Children with severe viral infection due to primary or secondary immunodeficiency and children with cancer are the primary pediatric populations for which T cell based immunotherapies are being developed. HSCT is a common cause of secondary immunodeficiency since it induces severe lymphocyte depletion, which typically lasts at least one year and may persist for several years following the procedure. Furthermore, common therapies for childhood cancer induce profound lymphocyte depletion and significant immunosuppressive effects result from cancer itself. Thus, patients receiving T cell based immunotherapies have alterations in host immunity that can impact the effectiveness of T cell based immunotherapy both positively and negatively. This section will describe the changes in immune physiology induced by T cell depletion and discuss the effects that these and other host factors play in enhancing or diminishing the effectiveness of T cell based immunotherapies for cancer or viral infection.

Unlike other marrow-derived populations, B cells and T cells require specialized microenvironments within the bone marrow and thymus respectively, to recapitulate primary development. The bone marrow microenvironment needed to support B cell lymphopoiesis remains functional throughout life, however, age-related changes occur within the thymus that limit the capacity for postnatal humans to regenerate T cells62. Many investigators have emphasized the importance of puberty and sex steroids in age associate thymic involution, but in fact, from birth onward there is a relatively linear decline in the relative mass and function of the thymus. As a result, adolescents have substantially diminished thymic function compared to younger children63, and the majority of patients in the fifth decade of life essentially show a complete inability to recover T cells via thymic-dependent pathways after T cell depletion64. Furthermore, even in very young children, the thymic microenvironment is exquisitely susceptible to damage by a variety of insults, including cytotoxic agents, viral infections, GVHD, and irradiation65, thus limiting that capacity for even young children with cancer or immunodeficiency to support thymic-dependent T cell regeneration.

When thymic-dependent T cell regeneration is limiting, T lymphocytes can be partially regenerated by thymic-independent homeostatic peripheral expansion. This process substantially increases T cell numbers and immune function, but it does not fully restore immune competence. Briefly, mature T cells, (either remaining within the host following the lymphopenia inducing insult, emerging from a diminished thymus, derived from maternal T cells or adoptively transferred through a stem cell graft or immunotherapy product) undergo vigorous mitotic expansion, which is dramatically enhanced compared to low level cycling that T cells normally undergo throughout life in the absence of lymphopenia. This cycling represents a combination of enhanced T cell proliferation toward cognate antigens (e.g. viral antigens present during lymphopenia)66, T cell proliferation in response to cross reactive antigens expressed by commensal flora in the gut, and T cell proliferation toward self-antigens, which do not induce substantial T cell cycling under lymphoreplete conditions, but can induce marked T cell proliferation in the setting of lymphopenia67. Thus, lymphopenia results in profound increases in global T cell cycling and increased responsiveness to antigens. These alterations in immune reactivity are primarily driven by interleukin-7 (IL-7), a stromal cell derived product that is a primary regulator of T cell homeostasis.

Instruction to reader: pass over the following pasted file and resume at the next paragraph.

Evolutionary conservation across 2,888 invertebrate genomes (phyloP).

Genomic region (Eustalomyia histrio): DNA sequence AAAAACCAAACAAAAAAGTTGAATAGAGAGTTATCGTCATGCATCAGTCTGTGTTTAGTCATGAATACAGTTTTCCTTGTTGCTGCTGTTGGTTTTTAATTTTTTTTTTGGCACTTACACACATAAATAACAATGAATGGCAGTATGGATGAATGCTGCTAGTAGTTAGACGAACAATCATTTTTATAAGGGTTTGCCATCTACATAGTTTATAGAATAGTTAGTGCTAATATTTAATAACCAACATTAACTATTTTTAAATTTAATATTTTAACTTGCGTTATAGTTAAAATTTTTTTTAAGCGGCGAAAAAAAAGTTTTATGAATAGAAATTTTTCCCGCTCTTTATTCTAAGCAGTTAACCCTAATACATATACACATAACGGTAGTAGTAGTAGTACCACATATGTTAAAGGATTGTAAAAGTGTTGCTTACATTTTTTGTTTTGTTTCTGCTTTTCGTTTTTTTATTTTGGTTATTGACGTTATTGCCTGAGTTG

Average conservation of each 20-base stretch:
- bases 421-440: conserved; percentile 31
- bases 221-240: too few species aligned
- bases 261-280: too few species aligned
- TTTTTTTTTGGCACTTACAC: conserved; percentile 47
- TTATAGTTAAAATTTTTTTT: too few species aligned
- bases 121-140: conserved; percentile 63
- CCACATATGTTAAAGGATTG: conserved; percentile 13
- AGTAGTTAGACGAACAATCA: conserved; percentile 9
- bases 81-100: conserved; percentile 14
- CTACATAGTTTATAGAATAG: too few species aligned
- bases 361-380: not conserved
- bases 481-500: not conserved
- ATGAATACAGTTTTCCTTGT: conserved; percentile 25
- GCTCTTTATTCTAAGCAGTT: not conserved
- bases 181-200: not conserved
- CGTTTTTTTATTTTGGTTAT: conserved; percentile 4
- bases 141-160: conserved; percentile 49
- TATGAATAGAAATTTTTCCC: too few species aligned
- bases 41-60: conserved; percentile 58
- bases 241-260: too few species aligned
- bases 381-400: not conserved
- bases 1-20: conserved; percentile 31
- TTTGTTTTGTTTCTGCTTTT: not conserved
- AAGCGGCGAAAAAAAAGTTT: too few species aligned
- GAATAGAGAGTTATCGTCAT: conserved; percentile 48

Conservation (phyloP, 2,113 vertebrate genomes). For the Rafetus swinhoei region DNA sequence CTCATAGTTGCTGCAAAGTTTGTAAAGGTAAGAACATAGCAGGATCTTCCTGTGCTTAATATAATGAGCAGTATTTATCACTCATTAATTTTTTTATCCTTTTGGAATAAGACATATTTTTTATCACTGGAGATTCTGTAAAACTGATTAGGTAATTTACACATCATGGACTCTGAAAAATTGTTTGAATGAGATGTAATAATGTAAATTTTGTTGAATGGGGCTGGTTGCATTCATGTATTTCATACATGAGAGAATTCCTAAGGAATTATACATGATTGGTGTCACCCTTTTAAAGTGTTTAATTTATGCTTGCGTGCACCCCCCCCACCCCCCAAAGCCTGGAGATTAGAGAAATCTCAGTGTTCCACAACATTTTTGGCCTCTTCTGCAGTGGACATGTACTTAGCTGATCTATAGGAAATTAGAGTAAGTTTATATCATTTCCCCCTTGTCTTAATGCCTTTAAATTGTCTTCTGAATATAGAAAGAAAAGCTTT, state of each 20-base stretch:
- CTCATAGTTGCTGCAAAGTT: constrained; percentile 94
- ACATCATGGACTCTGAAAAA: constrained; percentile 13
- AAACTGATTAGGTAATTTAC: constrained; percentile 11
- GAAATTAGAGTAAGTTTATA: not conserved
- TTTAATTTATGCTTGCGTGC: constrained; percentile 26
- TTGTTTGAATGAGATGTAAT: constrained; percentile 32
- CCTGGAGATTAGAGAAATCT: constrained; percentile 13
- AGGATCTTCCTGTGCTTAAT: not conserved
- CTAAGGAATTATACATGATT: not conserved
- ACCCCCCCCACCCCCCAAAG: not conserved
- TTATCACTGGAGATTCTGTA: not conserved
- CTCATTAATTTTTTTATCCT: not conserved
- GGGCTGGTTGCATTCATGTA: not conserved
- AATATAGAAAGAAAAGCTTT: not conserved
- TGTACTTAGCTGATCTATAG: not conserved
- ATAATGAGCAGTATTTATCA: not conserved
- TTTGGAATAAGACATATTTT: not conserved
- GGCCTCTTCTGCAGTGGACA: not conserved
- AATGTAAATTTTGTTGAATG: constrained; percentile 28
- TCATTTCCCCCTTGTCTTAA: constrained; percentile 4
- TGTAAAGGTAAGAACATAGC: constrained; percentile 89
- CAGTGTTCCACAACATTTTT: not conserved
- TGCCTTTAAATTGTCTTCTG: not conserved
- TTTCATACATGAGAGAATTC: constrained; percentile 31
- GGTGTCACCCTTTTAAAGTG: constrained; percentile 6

IL-7 is produced by non-lymphocytes including stroma within lymphoid tissues, and parenchymal cells in the skin, gut, kidney, etc. Nearly all T cells express the IL7 receptor and continually utilize this cytokine for survival68. When T cells are depleted, less IL-7 is utilized and IL-7 levels increase through accumulatation69. Normally, young children maintain serum IL-7 levels of 10–20 pg/ml, whereas healthy adults maintain IL-7 levels of 2–8 pg/ml. However, during lymphopenia, IL-7 levels increase to as high as 60 pg/ml. Rises in serum IL-7 levels in clinical settings associated with lymphopenia have been described following bone marrow transplantation, in human immunodeficiency virus (HIV) infection, following chemotherapy for cancer and in idiopathic CD4 lymphopenia. The increased availability of IL-7 drives the dramatic T cells cycling that occurs during lymphopenia (termed homeostatic peripheral expansion or HPE). Furthermore, treatment of non-lymphopenic mice, monkeys and humans70 with recombinant human IL-7 (rhIL-7) induces increases in T cell cycling (and, subsequently, T cell number) that closely resemble that seen during lymphopenia.